Many holidaymakers affected by XL's collapse will be able to claim a full refund - but it depends on how they booked their trip.
Those who paid by credit card or used a tour operator affiliated to the Air Travel Organisers' Licensing (Atol) scheme should get their money back.
But people who used a debit card to book directly with XL Airways through the website XL.com or an XL call centre will probably not be protected.
Those who organised their holiday through XL-owned Medlife Hotels will also not be covered by the Atol scheme.
A terse statement posted on XL's website by the company's administrators warns that some Britons currently abroad on holiday could have to pay for their flights home.
The Atol-protected travel operators owned by XL trade under the names Cruise City, Excel Holidays, The Florida Skytrain, Transatlantic Vacations, Travel City Direct, Travel City International, Kosmar Holidays, Freedom Flights and Aspire Holidays.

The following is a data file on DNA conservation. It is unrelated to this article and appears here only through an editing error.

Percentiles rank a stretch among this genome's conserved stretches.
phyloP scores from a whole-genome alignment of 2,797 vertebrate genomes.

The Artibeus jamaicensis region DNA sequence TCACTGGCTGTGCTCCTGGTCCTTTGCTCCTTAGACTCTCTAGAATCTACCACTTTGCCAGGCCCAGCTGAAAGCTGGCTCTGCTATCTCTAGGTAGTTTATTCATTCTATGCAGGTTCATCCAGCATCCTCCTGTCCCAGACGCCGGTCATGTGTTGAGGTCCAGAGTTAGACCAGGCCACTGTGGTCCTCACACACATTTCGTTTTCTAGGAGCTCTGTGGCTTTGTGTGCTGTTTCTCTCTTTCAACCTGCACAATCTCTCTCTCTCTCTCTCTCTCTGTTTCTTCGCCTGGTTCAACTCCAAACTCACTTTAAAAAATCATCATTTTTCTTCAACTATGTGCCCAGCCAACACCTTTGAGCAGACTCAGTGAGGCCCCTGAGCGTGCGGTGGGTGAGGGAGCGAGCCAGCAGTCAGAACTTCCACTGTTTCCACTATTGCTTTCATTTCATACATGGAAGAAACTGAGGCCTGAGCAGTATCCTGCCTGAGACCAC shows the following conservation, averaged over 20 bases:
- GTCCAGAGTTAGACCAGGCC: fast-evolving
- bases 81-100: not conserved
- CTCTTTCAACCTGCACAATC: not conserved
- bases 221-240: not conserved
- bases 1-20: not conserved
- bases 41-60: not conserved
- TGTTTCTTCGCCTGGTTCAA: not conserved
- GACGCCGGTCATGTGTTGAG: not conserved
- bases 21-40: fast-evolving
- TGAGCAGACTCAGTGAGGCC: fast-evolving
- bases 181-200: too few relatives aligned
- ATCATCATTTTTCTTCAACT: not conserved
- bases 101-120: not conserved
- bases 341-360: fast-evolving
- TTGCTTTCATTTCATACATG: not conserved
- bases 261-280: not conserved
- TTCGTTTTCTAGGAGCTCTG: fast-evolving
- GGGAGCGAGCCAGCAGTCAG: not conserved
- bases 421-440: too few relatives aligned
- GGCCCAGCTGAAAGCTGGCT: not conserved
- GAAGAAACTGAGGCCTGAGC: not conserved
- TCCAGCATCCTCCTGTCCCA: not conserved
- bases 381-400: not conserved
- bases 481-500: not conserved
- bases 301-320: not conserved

People who booked with one of these companies should be able to stay in their hotel or villa and complete their holiday.
The Civil Aviation Authority (CAA) will arrange for them to be flown home.
But those who booked directly with XL Airways or through Medlife Hotels will have to pay again to get home, whether on one of the CAA's specially organised flights or by making their own arrangements.
They can make a claim for their expenses through the stricken company's administrators - but there is no guarantee this will be successful.
People who have yet to set out on their holidays are advised not to travel to airports.
They should contact their tour operator if they booked with an Atol-affiliated company.
But those who organised their break through XL Airways or Medlife Hotels are facing the prospect of losing their holidays - and possibly their money too.
XL's administrators added that passengers may be covered by their travel insurance, credit card or Visa debit card.